-DCF Pizarro v. Conway, No. 1:2009cv00111 - Document 19 (S.D.N.Y. 2010)
Court Description: OPINION AND ORDER. For the reasons in this opinion and order, Petitioner's objections to Magistrate Judge Freeman's November 1, 2010 R&R are without merit. Because the remainder of the R&R is without clear error, this Court approves, adopts , and ratifies it in its entirety. Accordingly, Petitioner's § 2254 application for writ of habeas corpus is DENIED. The Clerk of Court is directed to close this matter and remove it from my docket. (Signed by Judge Harold Baer on 12/23/10) (rjm) Modified on 12/29/2010 (rjm).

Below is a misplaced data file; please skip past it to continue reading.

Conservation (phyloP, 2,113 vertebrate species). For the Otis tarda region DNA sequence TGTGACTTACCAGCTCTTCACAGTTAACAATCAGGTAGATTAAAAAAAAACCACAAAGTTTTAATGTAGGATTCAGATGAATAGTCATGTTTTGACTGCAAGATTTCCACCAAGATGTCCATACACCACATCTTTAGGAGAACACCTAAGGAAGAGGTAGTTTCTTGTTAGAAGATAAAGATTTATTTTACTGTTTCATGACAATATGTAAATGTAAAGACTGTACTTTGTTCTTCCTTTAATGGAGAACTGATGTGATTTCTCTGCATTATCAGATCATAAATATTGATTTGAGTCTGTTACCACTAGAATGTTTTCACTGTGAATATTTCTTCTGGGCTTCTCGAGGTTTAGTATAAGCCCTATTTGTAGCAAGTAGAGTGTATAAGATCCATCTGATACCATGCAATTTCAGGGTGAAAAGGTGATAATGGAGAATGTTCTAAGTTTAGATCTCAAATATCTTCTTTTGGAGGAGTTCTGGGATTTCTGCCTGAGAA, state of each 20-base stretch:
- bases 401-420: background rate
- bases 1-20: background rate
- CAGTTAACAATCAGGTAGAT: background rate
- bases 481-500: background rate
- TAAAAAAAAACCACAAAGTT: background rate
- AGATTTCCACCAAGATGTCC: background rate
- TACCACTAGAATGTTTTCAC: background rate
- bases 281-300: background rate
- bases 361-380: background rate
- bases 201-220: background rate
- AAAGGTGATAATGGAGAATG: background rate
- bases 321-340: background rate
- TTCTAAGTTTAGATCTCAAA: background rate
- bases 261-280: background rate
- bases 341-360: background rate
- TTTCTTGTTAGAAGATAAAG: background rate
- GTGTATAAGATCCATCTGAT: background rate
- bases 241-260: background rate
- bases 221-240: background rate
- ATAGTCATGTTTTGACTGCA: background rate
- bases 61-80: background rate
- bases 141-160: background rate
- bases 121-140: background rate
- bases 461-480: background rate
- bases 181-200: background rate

-DCF Pizarro v. Conway Doc. 19 UNITED STATES DISTRICT COURT SOUTHERN DISTRICT OF NEW YORK ------------------------------------------------------------------------x JOSE PIZARRO, : : Petitioner, : : -against: : JAMES T. CONWAY, Superintendent, : : Respondent. : ------------------------------------------------------------------------x 09 CV 111 (HB) (DF) OPINION & ORDER Hon. HAROLD BAER, JR., District Judge:1 Pro se petitioner Jose Pizarro brings this action for a writ of habeas corpus pursuant to 28 U.S.C. § 2254, challenging his state court conviction and sentence on charges of attempted murder in the second degree. Petitioner is currently serving a prison term of 25 years for this offense. Magistrate Judge Freeman issued a Report and Recommendation (“R&R”), in which she recommends that Petitioner’s petition be denied. Petitioner filed objections to the R&R pursuant to 28 U.S.C. § 636(b)(1) and Federal Rule of Civil Procedure 72, to which the Government did not respond. After considering these arguments, this Court approves, adopts, and ratifies Magistrate Judge Freeman’s R&R in its entirety and denies the § 2254 petition. I. BACKGROUND A. Procedural History Petitioner’s case originates from an incident that took place on November 10, 1989, in which he had an altercation with Gilberto Torres that resulted in Torres’ death from multiple gunshot wounds. The Petitioner, the witnesses, and the forensic evidence in this case all suggest different stories as to the intent involved in the killing, and each version is detailed in the R&R. On October 4, 1990, the jury found Petitioner guilty of murder in the second degree pursuant to N.Y. Penal Law § 125.25. The trial judge sentenced Petitioner to the maximum sentence of 25 years to life imprisonment and recommended against parole. Petitioner appealed his conviction directly. The Appellate Division, First Department, unanimously affirmed the conviction. People v. Pizarro, 585 N.Y.S.2d 406 (N.Y. App. Div., 1st 1 Jason Douglas Barnes, a second-year student at New York University School of Law and a 2010-2011 intern in my Chambers, provided substantial assistance in researching and drafting this Opinion. 1 Dockets.Justia.com Dep’t 1992), appeal denied, 80 N.Y.2d 908 (1992). It found that: (1) the trial court did not err in disallowing evidence of Torres’ prior acts of violence because Pizarro did not offer proof that he was aware of that reputation at the time of the altercation; (2) Petitioner’s challenge to the prosecutor’s statement in summation, implying that Petitioner had the burden of proof, was not preserved because Petitioner did not object at the time the alleged statements were made; (3) Petitioner’s contention that he was deprived of a fair trial when the court extensively questioned testimony of his witness was also not preserved because he failed to object at trial, and he did not specify any conduct evincing bias. Id. On March 20, 2007, Petitioner moved to vacate his conviction pursuant to section 440.10 of the New York Criminal Procedure Law. He claimed, among other things, that new evidence from three first-hand witnesses demonstrated his actual innocence. On August 8, 2007, the New York Supreme Court found that the witnesses’ affidavits were not credible and denied Petitioner’s motion. On October 18, 2007, the Appellate Division denied Petitioner’s appeal. Petitioner commenced this action on October 1, 2008, arguing that he had secured three additional witnesses whose testimony would prove actual innocence of second degree murder. On January 7, 2009, the Court directed Petitioner to submit an affidavit within 60 days, showing why the statute of limitations imposed by the Antiterrorism and Effective Death Penalty Act of 1996 (“AEDPA”), Pub. L. No. 104-13, 110 Stat. 1214, 28 U.S.C. § 2244, should not bar his petition. Petitioner responded that evidence of actual innocence should overcome any time-bar to his claims under Schlup v. Delo, 513 U.S. 298, 321-22 (1995). Respondent answered and Petitioner submitted supplemental arguments. B. Magistrate Judge Freeman’s Report & Recommendation After carefully evaluating the submissions, Magistrate Judge Freeman recommended that Petitioner’s application for a writ of habeas corpus be denied. The R&R opines that the claims are time barred under AEDPA, which requires that a petitioner file within one year of the latest of four dates, in this case “the date on which the judgment became final by the conclusion of direct review.” 28 U.S.C. § 2244(d)(1)(A). The judgment became final in November, 1992, 90 days after Petitioner’s final appeal was denied, see Pizarro, 80 N.Y.2d 908, and Petitioner was also allowed an additional one-year grace period from AEDPA’s effective date of April 24, 1996. The R&R denies and refutes the arguments that Petitioner made as to why this limitation should not apply. First, the statute of limitations did not begin to run anew with the finalization 2 of his section 440.10 motion on October 18, 2007. Section 2244(d)(2) provides that an application for State collateral review tolls, but does not restart, the applicable statute of limitations. Second, to the extent that a showing of actual innocence may overcome the statute of limitations,2 Petitioner’s purportedly new evidence is not credible or different enough from the evidence presented at trial to establish a probability that no reasonable juror would have found Petitioner guilty beyond a reasonable doubt. The R&R based its finding on two grounds: the presumption that a state court’s prior review of the evidence is correct without clear and convincing evidence to rebut that finding and a lack of credibility in the witness testimony itself. C. Pizarro’s Objections Petitioner objects to the R&R on the grounds that: (1) he should have been granted an evidentiary hearing to assess the credibility of his new witnesses, the denial of which he claims violates his habeas right as well as his First, Sixth, Ninth and Fourteenth Amendment rights; and (2) the R&R was incorrect in finding that he failed to show that the doctrine of “equitable tolling” should overcome the statute of limitations. In a supplemental letter to the Court dated December 3, 2010 Petitioner withdrew certain references to the Fifth Amendment within his supplemental memorandum of law. II. STANDARD OF REVIEW This Court “may accept, reject, or modify, in whole or in part, the findings or recommendations” of a magistrate judge. 28 U.S.C. § 636(b)(1); New York Dist. Council of Carpenters Pension Fund v. Perimeter Interiors, Inc., 657 F. Supp. 2d 410, 414 (S.D.N.Y. 2009). This Court reviews de novo those parts of the R&R to which objections are made, and reviews the remainder for clear error. 28 U.S.C. § 636(b)(1); Fed. R. Civ. P. 72(b)(3); Perimeter Interiors, 657 F. Supp. 2d at 414. “When a party makes only generalized or conclusory objections, or simply reiterates his original arguments, the Court reviews a magistrate judge's report and recommendation for clear error.” Perimeter Interiors, 657 F. Supp. 2d at 414. However, motions by pro se litigants “must be construed liberally and interpreted to raise the strongest arguments that they suggest.” Triestman v. Federal Bureau of Prisons, 470 F.3d 471, 474 (2d Cir. 2006) (emphasis in original) (internal quotation marks and citations omitted). 2 The R&R points out that it is an open question among courts whether a showing of actual innocence may indeed overcome the statute of limitations. 3 III. DISCUSSION A. The Denial of a Hearing to Assess Witness Credibility Petitioner asserts that his section 2254 proceeding should have included a hearing to determine the credibility of his witnesses and that its failure to do so has deprived him of his rights to due process, habeas corpus review, access to the courts, and right to obtain witnesses. Section 2254, gives effect to Petitioner's right to habeas review and states that “[i]f the applicant has failed to develop the factual basis of a claim in State court proceedings, the court shall not hold an evidentiary hearing on the claim unless the applicant shows that: (A) the claim relies on… (ii) a factual predicate that could not have been previously discovered through the exercise of due diligence; and (B) the facts underlying the claim would be sufficient to establish by clear and convincing evidence that but for constitutional error, no reasonable fact finder would have found the applicant guilty of the underlying offense.” 28 U.S.C. § 2254(e)(2). However, “an evidentiary hearing is not always necessary to resolve the type of factual dispute presented in this case. Instead, an affidavit… may be sufficient.” Samper v. Greiner, 74 Fed. App’x 79, 83-84 (2d Cir. 2003). “In deciding whether to grant an evidentiary hearing, a federal court must consider whether such a hearing could enable an applicant to prove the petition's factual allegations, which, if true, would entitle the applicant to federal habeas relief. Because the deferential standards prescribed by § 2254 control whether to grant habeas relief,… if the record refutes the applicant's factual allegations or otherwise precludes habeas relief, a district court is not required to hold an evidentiary hearing.” Schriro v. Landrigan, 550 U.S. 465, 474 (U.S. 2007) (internal citations omitted). See also Williams v. Coyle, 260 F.3d 684, 698 (6th Cir. 2001).3 In Petitioner’s case, the R&R reviewed the record from the State court proceeding and found that the witnesses, on which Petitioner based his actual innocence claim, could have been discovered through exercise of due diligence. It further found that, even if the witnesses had been available at trial, their evidence is not sufficiently clear and convincing to establish that no reasonable fact finder would have found Petitioner guilty. That finding was based on the 3 It is true that “if the habeas applicant did not receive a full and fair evidentiary hearing in a state court, either at the time of the trial or in a collateral proceeding… the federal court must hold an evidentiary hearing to resolve all facts that ‘are in dispute.’” Jefferson v. Upton, 130 S.Ct. 2217 (2010). Congress amended the statute to include 8 circumstances which require a hearing. However, in this case a full and fair evidentiary hearing was given at trial and that record, along with the affidavits from the new witnesses, are sufficient to adequately determine credibility from the record. 4 witnesses' long delay, their relationship to Petitioner, and the contradictions in their stories. These considerations are discussed by the R&R in detail, and are evidenced by affidavits included in the record. They provide sufficient grounds to find a lack of credibility without the need for an evidentiary hearing. See Samper, 74 Fed. App'x at 83-84. B. Error in tbe Report and Recommendation's consideration of equitable tolling Petitioner's other challenges merely reiterate the arguments he made previously to Magistrate Judge Freeman. Petitioner's invocation of the doctrine of equitable tolling rephrases the same argument the R&R denied: that he should be excused from the statute of limitations because he could not have discovered the additional witnesses until 2007. The R&R has decided this issue after fairly considering the evidence put before it. As the R&R is without clear error with respect to its judgment of Petitioner's arguments, I must adopt that judgment. See § 636(b)(1); Per/meier Interiors. 657 F. Supp. 2d at 414. IV. CONCLUSION For the foregoing reasons, Petitioner's objections to Magistrate Judge Freeman's November 1,2010 R&Rare without merit. Because the remainder of the R&R is without clear error, this Court approves, adopts, and ratifies it in its entirety. Accordingly, Petitioner's § 2254 application for writ ofhabeas corpus is DEMEO. The Clerk of Court is directed to close this matter and remove it from my docket. Decem be 2010 New York; ew York 5